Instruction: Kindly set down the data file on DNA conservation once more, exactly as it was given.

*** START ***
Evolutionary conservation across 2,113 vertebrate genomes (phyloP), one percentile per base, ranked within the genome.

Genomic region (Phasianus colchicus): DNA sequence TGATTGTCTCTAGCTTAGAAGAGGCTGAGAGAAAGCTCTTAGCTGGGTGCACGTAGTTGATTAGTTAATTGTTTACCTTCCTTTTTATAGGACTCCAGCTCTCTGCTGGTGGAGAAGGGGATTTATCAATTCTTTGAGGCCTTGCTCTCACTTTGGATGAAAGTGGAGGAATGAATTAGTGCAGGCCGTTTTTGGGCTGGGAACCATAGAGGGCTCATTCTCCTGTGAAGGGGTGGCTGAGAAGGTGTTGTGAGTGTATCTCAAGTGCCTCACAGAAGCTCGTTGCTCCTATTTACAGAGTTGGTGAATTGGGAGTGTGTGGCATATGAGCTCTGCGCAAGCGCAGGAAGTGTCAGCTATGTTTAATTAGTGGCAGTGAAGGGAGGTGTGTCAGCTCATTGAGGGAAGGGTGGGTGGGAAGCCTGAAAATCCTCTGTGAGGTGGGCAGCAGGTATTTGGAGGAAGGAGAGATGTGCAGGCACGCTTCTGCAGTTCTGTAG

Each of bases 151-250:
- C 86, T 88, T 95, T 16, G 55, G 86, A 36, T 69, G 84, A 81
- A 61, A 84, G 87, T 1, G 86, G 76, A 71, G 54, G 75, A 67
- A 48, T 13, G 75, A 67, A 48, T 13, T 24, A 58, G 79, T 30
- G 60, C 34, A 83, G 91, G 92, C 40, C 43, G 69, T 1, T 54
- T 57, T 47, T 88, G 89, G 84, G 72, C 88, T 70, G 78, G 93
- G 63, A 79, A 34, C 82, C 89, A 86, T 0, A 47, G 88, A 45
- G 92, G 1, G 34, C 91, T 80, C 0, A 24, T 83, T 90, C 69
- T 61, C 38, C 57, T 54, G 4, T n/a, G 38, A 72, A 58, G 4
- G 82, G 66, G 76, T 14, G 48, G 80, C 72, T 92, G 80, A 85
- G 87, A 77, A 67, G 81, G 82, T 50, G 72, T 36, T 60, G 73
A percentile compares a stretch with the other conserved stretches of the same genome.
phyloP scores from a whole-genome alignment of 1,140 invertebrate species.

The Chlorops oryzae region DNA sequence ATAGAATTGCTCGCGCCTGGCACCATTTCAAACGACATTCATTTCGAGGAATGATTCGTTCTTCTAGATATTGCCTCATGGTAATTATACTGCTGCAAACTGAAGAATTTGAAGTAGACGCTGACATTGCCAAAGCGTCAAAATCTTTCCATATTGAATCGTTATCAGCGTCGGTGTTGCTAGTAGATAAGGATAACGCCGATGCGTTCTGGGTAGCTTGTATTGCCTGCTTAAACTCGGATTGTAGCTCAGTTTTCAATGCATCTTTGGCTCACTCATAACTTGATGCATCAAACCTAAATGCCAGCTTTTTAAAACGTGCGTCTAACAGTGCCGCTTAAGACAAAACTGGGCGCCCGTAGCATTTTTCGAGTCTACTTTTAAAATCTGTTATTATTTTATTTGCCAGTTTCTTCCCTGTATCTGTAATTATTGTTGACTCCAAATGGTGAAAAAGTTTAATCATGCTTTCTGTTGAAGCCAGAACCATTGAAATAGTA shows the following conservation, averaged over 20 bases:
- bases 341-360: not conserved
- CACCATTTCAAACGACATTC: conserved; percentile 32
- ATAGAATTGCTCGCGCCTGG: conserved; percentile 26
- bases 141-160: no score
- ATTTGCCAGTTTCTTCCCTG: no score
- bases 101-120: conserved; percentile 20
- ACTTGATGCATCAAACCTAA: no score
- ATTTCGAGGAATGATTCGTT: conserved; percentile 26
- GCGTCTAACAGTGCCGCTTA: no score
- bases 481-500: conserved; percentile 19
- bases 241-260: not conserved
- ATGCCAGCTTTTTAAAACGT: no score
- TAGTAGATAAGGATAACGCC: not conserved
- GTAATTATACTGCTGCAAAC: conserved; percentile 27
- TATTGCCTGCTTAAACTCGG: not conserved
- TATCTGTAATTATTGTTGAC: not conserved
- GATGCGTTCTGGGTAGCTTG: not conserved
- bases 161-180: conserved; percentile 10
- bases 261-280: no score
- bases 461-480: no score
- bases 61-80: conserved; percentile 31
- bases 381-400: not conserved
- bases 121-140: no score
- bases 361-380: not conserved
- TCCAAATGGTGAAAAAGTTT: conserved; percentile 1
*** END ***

Evolutionary conservation across 2,113 vertebrate genomes (phyloP), one percentile per base, ranked within the genome.

Genomic region (Phasianus colchicus): DNA sequence TGATTGTCTCTAGCTTAGAAGAGGCTGAGAGAAAGCTCTTAGCTGGGTGCACGTAGTTGATTAGTTAATTGTTTACCTTCCTTTTTATAGGACTCCAGCTCTCTGCTGGTGGAGAAGGGGATTTATCAATTCTTTGAGGCCTTGCTCTCACTTTGGATGAAAGTGGAGGAATGAATTAGTGCAGGCCGTTTTTGGGCTGGGAACCATAGAGGGCTCATTCTCCTGTGAAGGGGTGGCTGAGAAGGTGTTGTGAGTGTATCTCAAGTGCCTCACAGAAGCTCGTTGCTCCTATTTACAGAGTTGGTGAATTGGGAGTGTGTGGCATATGAGCTCTGCGCAAGCGCAGGAAGTGTCAGCTATGTTTAATTAGTGGCAGTGAAGGGAGGTGTGTCAGCTCATTGAGGGAAGGGTGGGTGGGAAGCCTGAAAATCCTCTGTGAGGTGGGCAGCAGGTATTTGGAGGAAGGAGAGATGTGCAGGCACGCTTCTGCAGTTCTGTAG

Each of bases 151-250:
- C 86, T 88, T 95, T 16, G 55, G 86, A 36, T 69, G 84, A 81
- A 61, A 84, G 87, T 1, G 86, G 76, A 71, G 54, G 75, A 67
- A 48, T 13, G 75, A 67, A 48, T 13, T 24, A 58, G 79, T 30
- G 60, C 34, A 83, G 91, G 92, C 40, C 43, G 69, T 1, T 54
- T 57, T 47, T 88, G 89, G 84, G 72, C 88, T 70, G 78, G 93
- G 63, A 79, A 34, C 82, C 89, A 86, T 0, A 47, G 88, A 45
- G 92, G 1, G 34, C 91, T 80, C 0, A 24, T 83, T 90, C 69
- T 61, C 38, C 57, T 54, G 4, T n/a, G 38, A 72, A 58, G 4
- G 82, G 66, G 76, T 14, G 48, G 80, C 72, T 92, G 80, A 85
- G 87, A 77, A 67, G 81, G 82, T 50, G 72, T 36, T 60, G 73
A percentile compares a stretch with the other conserved stretches of the same genome.
phyloP scores from a whole-genome alignment of 1,140 invertebrate species.

The Chlorops oryzae region DNA sequence ATAGAATTGCTCGCGCCTGGCACCATTTCAAACGACATTCATTTCGAGGAATGATTCGTTCTTCTAGATATTGCCTCATGGTAATTATACTGCTGCAAACTGAAGAATTTGAAGTAGACGCTGACATTGCCAAAGCGTCAAAATCTTTCCATATTGAATCGTTATCAGCGTCGGTGTTGCTAGTAGATAAGGATAACGCCGATGCGTTCTGGGTAGCTTGTATTGCCTGCTTAAACTCGGATTGTAGCTCAGTTTTCAATGCATCTTTGGCTCACTCATAACTTGATGCATCAAACCTAAATGCCAGCTTTTTAAAACGTGCGTCTAACAGTGCCGCTTAAGACAAAACTGGGCGCCCGTAGCATTTTTCGAGTCTACTTTTAAAATCTGTTATTATTTTATTTGCCAGTTTCTTCCCTGTATCTGTAATTATTGTTGACTCCAAATGGTGAAAAAGTTTAATCATGCTTTCTGTTGAAGCCAGAACCATTGAAATAGTA shows the following conservation, averaged over 20 bases:
- bases 341-360: not conserved
- CACCATTTCAAACGACATTC: conserved; percentile 32
- ATAGAATTGCTCGCGCCTGG: conserved; percentile 26
- bases 141-160: no score
- ATTTGCCAGTTTCTTCCCTG: no score
- bases 101-120: conserved; percentile 20
- ACTTGATGCATCAAACCTAA: no score
- ATTTCGAGGAATGATTCGTT: conserved; percentile 26
- GCGTCTAACAGTGCCGCTTA: no score
- bases 481-500: conserved; percentile 19
- bases 241-260: not conserved
- ATGCCAGCTTTTTAAAACGT: no score
- TAGTAGATAAGGATAACGCC: not conserved
- GTAATTATACTGCTGCAAAC: conserved; percentile 27
- TATTGCCTGCTTAAACTCGG: not conserved
- TATCTGTAATTATTGTTGAC: not conserved
- GATGCGTTCTGGGTAGCTTG: not conserved
- bases 161-180: conserved; percentile 10
- bases 261-280: no score
- bases 461-480: no score
- bases 61-80: conserved; percentile 31
- bases 381-400: not conserved
- bases 121-140: no score
- bases 361-380: not conserved
- TCCAAATGGTGAAAAAGTTT: conserved; percentile 1